The InfoSec Blog
24Aug/11

The real reasons for documentation – and how much

he documentation required and/or needed by ISO-2700x is a perenial source of dispute in the various forums I subscribe to.

Of course management has to define matters such as scope and applicability and the policies, but how much of the detail of getting there needs to be recorded?  How much of the justification for the decisions?

Yes, you could have reviews and summaries of all meetings and email exchanges ..

But that is not and has nothing to do with the standard or its requirements.

The standard does NOT require a management review meeting.
Once again we have a failure in the standard to communicate the real issue. Its not so much clouding by means of acronyms as clouding by coving up the real purpose with superficial bureaucratic process. (Naturally this appeals to reductionist cultures and places like England
and India where bureaucracy is The Way of Life.)

The issue is NOT meetings; the issue is NOT minutes; the issue is NOT
consensus.

The issue is ACCOUNTABILITY.

Meeting and minutes are all a means to an end. It is that end --  ACCOUNTABILITY -- which really counts. Your powerpoint presentations, agenda, all that is just so much fluff.

If management wants the proverbial (q.v.) "Dancing Pigs" rather than security, then that's fine. Its management's business to make decisions about policy and execution. NOT YOURS.

They are the decision makers, they are the ones ACCOUNTABLE.

But come the day that the shareholders start screaming for blood, there has to be an accountability, and if you don't want to face the chopping block you had better keep records to show who is accountable for those those decisions.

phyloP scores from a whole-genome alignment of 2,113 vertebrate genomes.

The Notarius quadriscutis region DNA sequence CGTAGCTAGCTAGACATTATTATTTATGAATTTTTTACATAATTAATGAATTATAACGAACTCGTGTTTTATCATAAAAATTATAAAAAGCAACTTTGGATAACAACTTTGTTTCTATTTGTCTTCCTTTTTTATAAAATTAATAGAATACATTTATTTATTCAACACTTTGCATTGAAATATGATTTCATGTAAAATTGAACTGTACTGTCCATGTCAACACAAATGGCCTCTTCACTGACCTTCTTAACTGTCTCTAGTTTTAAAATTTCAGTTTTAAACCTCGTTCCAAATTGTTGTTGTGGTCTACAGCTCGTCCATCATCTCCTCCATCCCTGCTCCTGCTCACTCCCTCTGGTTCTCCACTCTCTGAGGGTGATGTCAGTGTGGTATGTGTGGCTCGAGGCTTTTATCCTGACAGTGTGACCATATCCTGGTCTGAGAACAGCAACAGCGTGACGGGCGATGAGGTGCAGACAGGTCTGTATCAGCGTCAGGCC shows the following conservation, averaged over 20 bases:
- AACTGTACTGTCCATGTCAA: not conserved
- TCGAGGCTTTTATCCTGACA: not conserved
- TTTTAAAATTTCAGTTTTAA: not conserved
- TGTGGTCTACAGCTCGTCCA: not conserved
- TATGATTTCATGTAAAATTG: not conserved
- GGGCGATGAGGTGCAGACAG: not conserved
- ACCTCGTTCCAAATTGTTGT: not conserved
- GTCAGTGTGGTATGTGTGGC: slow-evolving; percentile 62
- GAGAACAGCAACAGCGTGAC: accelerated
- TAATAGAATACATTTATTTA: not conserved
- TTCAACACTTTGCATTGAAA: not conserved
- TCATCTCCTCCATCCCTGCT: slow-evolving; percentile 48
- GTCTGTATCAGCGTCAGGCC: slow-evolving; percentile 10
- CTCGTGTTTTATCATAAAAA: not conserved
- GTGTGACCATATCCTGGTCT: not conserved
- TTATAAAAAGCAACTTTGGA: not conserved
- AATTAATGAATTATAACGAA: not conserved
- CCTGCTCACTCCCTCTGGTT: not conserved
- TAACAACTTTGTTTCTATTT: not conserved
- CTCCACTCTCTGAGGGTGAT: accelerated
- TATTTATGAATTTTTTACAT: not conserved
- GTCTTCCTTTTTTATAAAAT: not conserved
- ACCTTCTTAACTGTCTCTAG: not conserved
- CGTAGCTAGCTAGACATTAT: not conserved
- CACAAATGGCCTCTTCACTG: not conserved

THAT is the purpose of the minutes.

The meetings? In a way they are a form of 'dual control'. Hopefully there is not a large enough conspiracy so the people at the meeting cannot decide by fiat to spend on 'Dancing Pigs' rather than security, there will be dissidents and they can 'guilt trip' oth rs into more
responsible behaviour. Hopefully. Because you might have a strong personality that bullies everyone else into a consensus they don't  really want.

So the purpose of the meetings is to prevent one person (or a small group of people working 'out of band') to make decisions in a process that are neither visible not accountable.

So please don't obsess about the method.  There are other methods. Heck, in a small company this might be the owners, the CEO and CFO, husband and wife, engaging in 'pillow talk'. But there had better be a record in case of later dissent.

In my work with Policy Development I've seen a lot lot of confusion like this. People confuse POLICY with STANDARDS and PROCESS. Policy documents often omit the purpose of the policy, the benefits and purpose and reasons or compliance and the harm or risk of non-compliance.

It looks like we have another case of that here.

 

Posted by Anton Aylward

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